In the U.S., the increased cost of hurricanes may outpace economic growth if climate change is not curbed, research shows
By Alex Whiting
ROME, Aug 16 (Thomson Reuters Foundation) - The annual cost of damage caused by hurricanes in the United States may rise eight times by the end of the century, as the number and intensity of the storms increase on a warmer planet, researchers said on Tuesday.
Globally, tropical cyclones account for more than 50 percent of economic losses caused by weather. Their impact is projected to increase "substantially" as the number of people affected grows, incomes rise and storms worsen, the researchers said.
In the United States, the increase in the cost of hurricanes may even outpace economic growth if climate change is not curbed, the Germany-based Potsdam Institute for Climate Impact Research (PIK) said in a paper.
"The losses of hurricanes will rise more strongly than GDP (gross domestic product) will rise - that's basically what we found," Tobias Geiger, lead researcher at PIK, told the Thomson Reuters Foundation in a telephone interview.
Financial losses per storm could triple as a percentage of U.S. GDP by 2100 if climate change continued at its current pace, the study said.
For example, if a hurricane cost the equivalent of 1 percent of GDP today, the cost could rise to 3 percent of GDP in 2100.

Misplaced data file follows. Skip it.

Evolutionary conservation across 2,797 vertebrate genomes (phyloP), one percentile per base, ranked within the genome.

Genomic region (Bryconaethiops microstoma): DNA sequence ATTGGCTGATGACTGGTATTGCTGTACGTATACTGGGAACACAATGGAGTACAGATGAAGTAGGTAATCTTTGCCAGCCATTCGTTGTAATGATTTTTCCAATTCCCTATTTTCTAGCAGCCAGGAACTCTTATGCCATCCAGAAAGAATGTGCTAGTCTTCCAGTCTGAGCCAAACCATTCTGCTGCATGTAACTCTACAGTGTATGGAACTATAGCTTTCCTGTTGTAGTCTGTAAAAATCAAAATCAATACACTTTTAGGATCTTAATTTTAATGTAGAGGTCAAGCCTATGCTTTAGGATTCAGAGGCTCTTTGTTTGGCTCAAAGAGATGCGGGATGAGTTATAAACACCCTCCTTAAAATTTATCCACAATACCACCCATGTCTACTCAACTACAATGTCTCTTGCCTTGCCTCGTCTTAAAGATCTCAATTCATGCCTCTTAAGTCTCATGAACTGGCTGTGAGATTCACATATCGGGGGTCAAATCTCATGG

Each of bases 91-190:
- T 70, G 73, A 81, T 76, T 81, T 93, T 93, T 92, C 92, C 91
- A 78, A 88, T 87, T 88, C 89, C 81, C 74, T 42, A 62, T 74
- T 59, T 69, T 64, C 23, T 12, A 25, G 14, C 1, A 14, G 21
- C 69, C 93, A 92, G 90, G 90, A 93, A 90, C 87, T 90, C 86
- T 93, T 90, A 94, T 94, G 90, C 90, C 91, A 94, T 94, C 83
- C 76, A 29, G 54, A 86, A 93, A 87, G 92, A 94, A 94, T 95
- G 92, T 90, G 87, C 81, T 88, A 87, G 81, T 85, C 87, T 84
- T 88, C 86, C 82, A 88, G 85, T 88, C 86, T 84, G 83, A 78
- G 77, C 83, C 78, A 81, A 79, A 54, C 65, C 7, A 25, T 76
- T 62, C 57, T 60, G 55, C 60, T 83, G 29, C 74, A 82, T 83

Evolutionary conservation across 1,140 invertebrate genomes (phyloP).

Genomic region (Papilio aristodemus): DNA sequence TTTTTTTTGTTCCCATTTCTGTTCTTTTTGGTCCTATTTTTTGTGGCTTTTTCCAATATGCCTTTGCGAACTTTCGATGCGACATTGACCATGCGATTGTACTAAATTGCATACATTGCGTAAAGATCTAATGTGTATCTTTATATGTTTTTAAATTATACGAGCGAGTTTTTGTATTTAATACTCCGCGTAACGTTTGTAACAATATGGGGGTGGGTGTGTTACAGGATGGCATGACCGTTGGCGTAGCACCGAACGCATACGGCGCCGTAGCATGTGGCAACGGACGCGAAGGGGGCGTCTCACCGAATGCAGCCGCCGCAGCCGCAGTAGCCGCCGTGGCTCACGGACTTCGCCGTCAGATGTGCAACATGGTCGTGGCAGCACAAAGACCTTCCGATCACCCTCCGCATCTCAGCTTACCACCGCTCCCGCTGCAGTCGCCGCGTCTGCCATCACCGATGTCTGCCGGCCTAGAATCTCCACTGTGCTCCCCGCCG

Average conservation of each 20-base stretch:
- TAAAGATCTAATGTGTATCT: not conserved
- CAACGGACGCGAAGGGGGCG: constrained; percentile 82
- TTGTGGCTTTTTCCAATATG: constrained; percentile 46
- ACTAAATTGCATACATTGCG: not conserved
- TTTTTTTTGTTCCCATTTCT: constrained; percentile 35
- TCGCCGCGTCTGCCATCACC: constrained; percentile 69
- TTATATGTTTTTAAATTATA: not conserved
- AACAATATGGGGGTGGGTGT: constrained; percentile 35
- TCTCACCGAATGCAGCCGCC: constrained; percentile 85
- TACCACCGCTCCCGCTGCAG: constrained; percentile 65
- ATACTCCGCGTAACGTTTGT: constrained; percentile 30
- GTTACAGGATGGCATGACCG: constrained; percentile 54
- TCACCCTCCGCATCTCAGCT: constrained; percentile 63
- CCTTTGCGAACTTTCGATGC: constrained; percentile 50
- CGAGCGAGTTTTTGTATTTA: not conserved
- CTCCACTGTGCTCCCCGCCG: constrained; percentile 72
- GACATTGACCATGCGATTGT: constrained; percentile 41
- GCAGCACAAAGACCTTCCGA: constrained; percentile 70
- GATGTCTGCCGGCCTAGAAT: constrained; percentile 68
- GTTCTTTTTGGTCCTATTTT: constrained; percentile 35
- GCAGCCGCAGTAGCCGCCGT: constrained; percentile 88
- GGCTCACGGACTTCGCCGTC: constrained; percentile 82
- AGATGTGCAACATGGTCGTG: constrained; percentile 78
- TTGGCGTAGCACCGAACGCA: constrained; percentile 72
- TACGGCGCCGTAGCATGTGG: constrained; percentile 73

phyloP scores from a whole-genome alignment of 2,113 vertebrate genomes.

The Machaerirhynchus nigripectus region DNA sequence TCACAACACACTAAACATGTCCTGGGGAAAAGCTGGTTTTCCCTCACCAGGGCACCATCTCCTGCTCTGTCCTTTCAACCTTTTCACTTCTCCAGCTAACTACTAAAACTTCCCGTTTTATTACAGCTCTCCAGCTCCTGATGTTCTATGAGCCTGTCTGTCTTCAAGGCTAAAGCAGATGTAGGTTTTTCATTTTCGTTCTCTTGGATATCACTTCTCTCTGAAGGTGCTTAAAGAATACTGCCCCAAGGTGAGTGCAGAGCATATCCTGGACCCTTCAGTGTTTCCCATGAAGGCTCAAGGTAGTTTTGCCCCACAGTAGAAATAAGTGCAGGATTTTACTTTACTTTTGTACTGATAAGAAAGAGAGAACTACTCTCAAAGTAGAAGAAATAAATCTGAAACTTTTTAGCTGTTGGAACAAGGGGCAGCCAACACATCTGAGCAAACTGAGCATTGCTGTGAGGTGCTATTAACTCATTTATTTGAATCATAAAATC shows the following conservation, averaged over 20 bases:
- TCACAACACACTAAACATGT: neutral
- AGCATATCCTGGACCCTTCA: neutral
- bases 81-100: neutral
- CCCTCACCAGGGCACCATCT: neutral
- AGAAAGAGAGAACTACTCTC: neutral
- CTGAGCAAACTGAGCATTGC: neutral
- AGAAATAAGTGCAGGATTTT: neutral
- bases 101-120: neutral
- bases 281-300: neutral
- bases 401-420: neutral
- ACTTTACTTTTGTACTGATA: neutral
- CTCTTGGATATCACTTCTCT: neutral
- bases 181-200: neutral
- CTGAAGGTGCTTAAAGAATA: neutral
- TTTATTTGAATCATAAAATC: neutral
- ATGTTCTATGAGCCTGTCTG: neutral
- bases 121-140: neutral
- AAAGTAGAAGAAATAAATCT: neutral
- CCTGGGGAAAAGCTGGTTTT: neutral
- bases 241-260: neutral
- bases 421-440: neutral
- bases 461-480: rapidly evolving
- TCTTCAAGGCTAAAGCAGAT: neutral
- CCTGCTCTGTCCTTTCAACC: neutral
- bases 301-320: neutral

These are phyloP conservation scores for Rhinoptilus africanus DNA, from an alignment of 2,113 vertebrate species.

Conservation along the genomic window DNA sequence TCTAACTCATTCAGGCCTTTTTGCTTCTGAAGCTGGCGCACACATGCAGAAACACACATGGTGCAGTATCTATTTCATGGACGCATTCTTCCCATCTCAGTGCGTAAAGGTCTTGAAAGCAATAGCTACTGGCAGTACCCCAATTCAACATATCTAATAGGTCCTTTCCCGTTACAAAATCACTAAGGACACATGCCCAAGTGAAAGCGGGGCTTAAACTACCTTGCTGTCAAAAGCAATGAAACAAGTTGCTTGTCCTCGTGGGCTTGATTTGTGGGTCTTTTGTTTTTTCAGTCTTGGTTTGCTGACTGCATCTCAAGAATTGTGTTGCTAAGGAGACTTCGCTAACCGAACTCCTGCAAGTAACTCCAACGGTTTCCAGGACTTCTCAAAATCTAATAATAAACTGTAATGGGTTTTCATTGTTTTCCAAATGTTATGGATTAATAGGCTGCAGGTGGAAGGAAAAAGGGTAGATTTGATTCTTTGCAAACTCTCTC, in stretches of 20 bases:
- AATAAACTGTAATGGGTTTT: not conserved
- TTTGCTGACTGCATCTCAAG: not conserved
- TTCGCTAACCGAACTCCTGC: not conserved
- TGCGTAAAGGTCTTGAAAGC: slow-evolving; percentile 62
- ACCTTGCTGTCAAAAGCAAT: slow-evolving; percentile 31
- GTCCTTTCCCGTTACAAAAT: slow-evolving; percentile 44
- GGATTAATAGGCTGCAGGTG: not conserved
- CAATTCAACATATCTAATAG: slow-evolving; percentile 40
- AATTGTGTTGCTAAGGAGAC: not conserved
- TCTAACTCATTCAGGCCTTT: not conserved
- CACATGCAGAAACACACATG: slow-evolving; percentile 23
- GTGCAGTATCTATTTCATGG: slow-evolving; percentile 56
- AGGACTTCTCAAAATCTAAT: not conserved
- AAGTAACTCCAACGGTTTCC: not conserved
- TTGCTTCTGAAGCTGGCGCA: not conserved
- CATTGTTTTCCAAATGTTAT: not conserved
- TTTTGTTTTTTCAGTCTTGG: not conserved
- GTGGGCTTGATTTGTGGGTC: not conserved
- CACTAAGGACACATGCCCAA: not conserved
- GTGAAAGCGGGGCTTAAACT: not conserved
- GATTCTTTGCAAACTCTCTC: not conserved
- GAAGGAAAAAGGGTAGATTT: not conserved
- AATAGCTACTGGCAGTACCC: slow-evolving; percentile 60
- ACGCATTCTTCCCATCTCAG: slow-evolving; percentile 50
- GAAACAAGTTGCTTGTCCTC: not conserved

"Our expectations are that as people get richer globally they might get less vulnerable ... the question is, will that continue for ever?" Geiger said.
Countries may reach a stage where they cannot do any more to protect themselves from the impacts of hurricanes, at which point their losses may overtake their development, he added.
The scientists worked with models that linked information on wind speed, affected populations and per capita GDP.
Fellow researcher Anders Levermann said "the hope in economic growth as an answer to climate change is ill-founded".
While adapting to the unavoidable impacts of global warming is important, efforts to reduce emissions of climate-changing gases are vital to prevent or reduce consequences that can still be headed off, Levermann added.
In December, almost 200 nations agreed a radical shift away from fossil fuels with a goal of limiting a rise in average global temperatures to well below 2 degrees Celsius above pre-industrial times while "pursuing efforts" for 1.5C. But many climate scientists say those targets are likely to be breached in the coming decades.
In the United States, hurricanes have caused an estimated $400 billion in losses between 1980 and 2014, PIK researchers said.
The worst storms to hit the country in recent years were Hurricane Sandy in 2012 and Hurricane Katrina in 2005.
Katrina was the costliest disaster of its kind in U.S. history. It killed more than 1,800 people, and most damage estimates put the economic impact at well over $100 billion.
Sandy, which killed 121 people, cost New York state and New Jersey at least $70 billion.
(Reporting by Alex Whiting, editing by Megan Rowling; Please credit the Thomson Reuters Foundation, the charitable arm of Thomson Reuters, that covers humanitarian news, women's rights, trafficking, corruption and climate change. Visit http://news.trust.org)
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